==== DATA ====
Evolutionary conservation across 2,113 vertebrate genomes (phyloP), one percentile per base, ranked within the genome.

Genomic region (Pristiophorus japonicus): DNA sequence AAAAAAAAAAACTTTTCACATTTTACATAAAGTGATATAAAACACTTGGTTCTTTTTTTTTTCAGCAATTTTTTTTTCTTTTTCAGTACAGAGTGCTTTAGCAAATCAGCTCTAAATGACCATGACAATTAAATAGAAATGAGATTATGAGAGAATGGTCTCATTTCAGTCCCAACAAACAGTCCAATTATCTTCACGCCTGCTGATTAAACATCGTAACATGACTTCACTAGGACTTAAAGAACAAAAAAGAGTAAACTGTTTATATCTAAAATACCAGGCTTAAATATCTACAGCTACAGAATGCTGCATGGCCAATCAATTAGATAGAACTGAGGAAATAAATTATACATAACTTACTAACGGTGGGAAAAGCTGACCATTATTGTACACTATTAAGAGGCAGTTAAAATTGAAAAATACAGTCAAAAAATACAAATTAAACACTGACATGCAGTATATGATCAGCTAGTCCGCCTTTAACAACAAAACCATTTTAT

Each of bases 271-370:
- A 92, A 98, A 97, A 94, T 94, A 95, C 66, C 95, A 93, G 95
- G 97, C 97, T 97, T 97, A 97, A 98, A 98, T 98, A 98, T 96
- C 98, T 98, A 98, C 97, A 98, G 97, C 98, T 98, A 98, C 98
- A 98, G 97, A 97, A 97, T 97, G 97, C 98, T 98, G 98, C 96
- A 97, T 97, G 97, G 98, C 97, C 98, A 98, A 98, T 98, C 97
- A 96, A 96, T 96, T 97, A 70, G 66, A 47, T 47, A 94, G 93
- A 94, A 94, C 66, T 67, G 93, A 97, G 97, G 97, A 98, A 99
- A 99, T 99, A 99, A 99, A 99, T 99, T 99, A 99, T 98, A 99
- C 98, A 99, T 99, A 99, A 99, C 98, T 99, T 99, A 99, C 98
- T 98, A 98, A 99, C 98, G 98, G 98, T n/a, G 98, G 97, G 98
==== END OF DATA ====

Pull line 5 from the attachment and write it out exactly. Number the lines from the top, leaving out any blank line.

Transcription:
- G 97, C 97, T 97, T 97, A 97, A 98, A 98, T 98, A 98, T 96